I agree completely with our Chair.The permanent secretary at the time should have said, "Affordability is such an important component that if you want me to do it, you should require me to do it by issuing a direction." I am sorry that was not done.

Our report on the National Offender Management Service highlighted a significant issue relating to the management of the civil service and the way that civil servants are placed on projects. Our recommendation 5 notes that

"the Senior Responsible Owner did not have the right experience for the role."

Who put that person in that job, when she did not have right project management experience? If we set people up to fail, we cannot be surprised if that is exactly what happens.

I should like to refer to several other reports, but I shall concentrate on the report on the Rural Payments Agency, which illustrates some deep issues in the relationship between Ministers and civil servants that are as important for the future as they were in the past.

I shall remind the House of the facts in the RPA debacle. It involved the single payment system. Various methods were available, but the Government chose to implement the most complicated system on offer with the shortest available timetable.

That process was certain to increase both the total number of claimants and the total land area claimed, while the agency had not properly completed the essential digital mapping exercise-refusing to recognise that it was flawed-and was using a computer system that had not been fully tested, and which was anyway not up to the job.

It used an approach that split the work into separate tasks performed in different parts of the country, which made it impossible to track the progress of individual claims. It cancelled the parts of the system that would have provided management with information about what was going on and scrapped the contingency plan that would have at least enabled the agency to make part-payments.

Furthermore, the RPA sacked its most experienced staff and replaced them with unskilled temporary agency workers who were required to work unsocial hours on the minimum wage. One is tempted to ask, what could possibly have gone wrong? But the fact is that, as we all know, it did go wrong.

To say that the single payment scheme was convoluted was an understatement. Indeed, Dr James Jones of the Royal Agricultural College in Cirencester told our sister Committee, the Environment, Food and Rural Affairs Committee:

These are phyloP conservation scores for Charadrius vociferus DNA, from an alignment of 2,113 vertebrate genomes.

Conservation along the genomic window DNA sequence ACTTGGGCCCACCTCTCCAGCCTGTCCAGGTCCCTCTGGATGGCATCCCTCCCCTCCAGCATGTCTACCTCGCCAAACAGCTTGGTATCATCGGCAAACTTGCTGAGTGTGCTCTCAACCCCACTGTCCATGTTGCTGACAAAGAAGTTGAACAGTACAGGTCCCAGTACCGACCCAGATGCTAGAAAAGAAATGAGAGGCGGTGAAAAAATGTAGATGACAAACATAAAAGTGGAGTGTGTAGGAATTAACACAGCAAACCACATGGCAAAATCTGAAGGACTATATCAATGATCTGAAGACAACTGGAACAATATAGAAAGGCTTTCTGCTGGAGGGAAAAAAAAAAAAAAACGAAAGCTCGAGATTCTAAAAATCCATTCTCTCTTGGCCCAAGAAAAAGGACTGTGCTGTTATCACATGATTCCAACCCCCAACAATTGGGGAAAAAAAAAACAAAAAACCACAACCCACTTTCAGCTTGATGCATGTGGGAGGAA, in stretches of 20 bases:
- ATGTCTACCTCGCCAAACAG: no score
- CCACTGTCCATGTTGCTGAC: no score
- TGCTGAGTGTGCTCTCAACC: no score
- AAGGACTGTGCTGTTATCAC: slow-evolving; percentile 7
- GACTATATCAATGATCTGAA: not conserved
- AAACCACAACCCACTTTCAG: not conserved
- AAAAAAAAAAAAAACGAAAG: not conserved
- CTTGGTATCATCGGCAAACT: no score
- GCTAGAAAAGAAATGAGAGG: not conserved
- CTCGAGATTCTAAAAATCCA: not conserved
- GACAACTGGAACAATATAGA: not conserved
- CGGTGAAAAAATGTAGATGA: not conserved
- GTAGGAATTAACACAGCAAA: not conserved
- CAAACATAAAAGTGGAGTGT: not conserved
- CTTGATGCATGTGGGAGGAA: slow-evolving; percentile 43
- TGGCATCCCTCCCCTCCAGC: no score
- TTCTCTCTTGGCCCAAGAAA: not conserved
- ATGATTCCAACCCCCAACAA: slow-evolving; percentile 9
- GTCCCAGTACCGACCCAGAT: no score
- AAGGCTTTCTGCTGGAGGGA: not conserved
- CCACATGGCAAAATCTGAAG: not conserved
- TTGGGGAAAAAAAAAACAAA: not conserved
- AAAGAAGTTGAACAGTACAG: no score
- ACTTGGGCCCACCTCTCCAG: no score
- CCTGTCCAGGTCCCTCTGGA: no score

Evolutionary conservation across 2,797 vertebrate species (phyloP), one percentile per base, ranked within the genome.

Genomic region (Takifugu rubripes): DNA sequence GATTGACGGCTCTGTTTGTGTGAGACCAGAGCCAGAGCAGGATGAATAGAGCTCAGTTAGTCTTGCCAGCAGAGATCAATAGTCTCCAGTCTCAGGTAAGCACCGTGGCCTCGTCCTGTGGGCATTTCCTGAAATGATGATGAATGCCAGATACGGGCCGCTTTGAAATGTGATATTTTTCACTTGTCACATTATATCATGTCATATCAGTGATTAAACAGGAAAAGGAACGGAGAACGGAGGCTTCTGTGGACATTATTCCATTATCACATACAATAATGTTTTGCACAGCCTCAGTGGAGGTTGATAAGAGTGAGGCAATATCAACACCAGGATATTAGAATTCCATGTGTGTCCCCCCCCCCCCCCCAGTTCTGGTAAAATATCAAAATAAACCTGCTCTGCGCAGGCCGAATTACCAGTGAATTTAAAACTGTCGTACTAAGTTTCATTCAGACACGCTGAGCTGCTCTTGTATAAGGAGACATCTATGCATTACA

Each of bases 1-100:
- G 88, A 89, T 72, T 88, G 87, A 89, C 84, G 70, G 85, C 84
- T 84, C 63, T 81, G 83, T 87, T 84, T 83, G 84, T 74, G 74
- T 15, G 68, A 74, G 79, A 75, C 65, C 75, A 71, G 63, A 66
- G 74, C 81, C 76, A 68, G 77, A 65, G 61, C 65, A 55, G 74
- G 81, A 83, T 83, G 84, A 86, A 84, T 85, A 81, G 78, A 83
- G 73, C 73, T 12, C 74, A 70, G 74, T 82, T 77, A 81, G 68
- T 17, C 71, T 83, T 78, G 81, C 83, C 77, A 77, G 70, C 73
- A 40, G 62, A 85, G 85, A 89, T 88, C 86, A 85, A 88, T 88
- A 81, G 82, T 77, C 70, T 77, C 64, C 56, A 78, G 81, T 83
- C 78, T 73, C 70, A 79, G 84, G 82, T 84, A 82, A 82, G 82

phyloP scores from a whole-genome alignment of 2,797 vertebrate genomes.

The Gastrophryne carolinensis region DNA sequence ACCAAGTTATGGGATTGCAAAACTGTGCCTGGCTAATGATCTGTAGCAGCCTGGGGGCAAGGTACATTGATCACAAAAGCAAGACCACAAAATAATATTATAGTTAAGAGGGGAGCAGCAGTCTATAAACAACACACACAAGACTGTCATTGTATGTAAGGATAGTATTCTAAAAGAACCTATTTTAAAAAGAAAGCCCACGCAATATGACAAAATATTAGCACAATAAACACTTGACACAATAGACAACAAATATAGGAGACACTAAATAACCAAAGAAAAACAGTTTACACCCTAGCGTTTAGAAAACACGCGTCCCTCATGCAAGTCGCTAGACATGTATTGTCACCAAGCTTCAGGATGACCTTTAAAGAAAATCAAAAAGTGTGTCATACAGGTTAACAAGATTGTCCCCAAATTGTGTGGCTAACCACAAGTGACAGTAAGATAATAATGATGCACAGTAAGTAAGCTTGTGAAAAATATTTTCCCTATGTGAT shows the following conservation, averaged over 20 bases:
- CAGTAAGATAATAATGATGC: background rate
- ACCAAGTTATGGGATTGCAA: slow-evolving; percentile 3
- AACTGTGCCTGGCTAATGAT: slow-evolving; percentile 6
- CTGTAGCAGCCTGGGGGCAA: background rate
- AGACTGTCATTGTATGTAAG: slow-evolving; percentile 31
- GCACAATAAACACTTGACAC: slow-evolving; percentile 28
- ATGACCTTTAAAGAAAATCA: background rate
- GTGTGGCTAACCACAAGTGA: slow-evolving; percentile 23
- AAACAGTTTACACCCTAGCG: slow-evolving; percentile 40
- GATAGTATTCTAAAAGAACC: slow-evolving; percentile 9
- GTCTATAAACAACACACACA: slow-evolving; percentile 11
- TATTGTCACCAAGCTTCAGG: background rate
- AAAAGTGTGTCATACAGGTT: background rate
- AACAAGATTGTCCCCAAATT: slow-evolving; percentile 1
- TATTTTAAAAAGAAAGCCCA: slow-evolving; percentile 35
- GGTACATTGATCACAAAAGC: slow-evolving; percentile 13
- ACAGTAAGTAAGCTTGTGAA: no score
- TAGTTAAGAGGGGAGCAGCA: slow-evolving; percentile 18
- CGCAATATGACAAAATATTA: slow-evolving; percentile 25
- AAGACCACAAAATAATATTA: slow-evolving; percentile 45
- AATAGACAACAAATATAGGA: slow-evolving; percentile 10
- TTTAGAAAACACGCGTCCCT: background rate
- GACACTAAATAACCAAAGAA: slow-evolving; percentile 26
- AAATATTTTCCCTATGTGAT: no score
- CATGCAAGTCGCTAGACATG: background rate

"This has been highly confusing conceptually even at the highest levels of those responsible for creating the scheme rules at EU, Member State and regional level. He said that most of the difficulties experienced in implementing the Single Payment Scheme stem back to internal contradictions that arise because
(a) entitlement is based on past occupation of specific parcels of agricultural land but is then not linked to that land; (b) payment is related to occupation of 'agricultural land' but does not require agricultural production; and (c) most of the cross-compliance and other conditions relate to production but the Single Payment was not a production-based subsidy."

And that was just for starters. One still had to decide which of the three possible years one would start the scheme in, whether to incorporate funding for the dairy sector into the scheme, and the crucial question of the method that would be used to calculate payments. That offered possibilities of quite byzantine complexity.

The main choice was whether to use as a reference point the payments that individual farmers had received in the past under the old common agricultural policy schemes-known as the historic approach-or whether to average out all payments among farmers in a state or region, which was known as the flat-rate approach. Member states could also apply a mixed model under which they were allowed to apply different calculations in different parts of their territory. It was this that enabled the Administrations in Scotland, Wales and Northern Ireland to use a different system from that used in England.

But there was a further twist within the mixed model. Even within one region of its territory, such as England, a member state could calculate single payments using a part-historic and part-flat rate approach. Under such a "hybrid" system, payments would be calculated partially by taking the available money within a region and splitting it among farmers on the basis of a flat-rate entitlement, and partially by taking account of the old subsidy that a farmer had received historically under the common agricultural policy schemes.

And that was not all. Member states could choose a hybrid scheme and leave it at that, which was known as a static hybrid, but if they wished, member states could choose a hybrid scheme and then vary it as time went on, so that over the years the proportion based on the historic subsidy payment declined and the proportion based on the flat rate increased. This was known as a dynamic hybrid.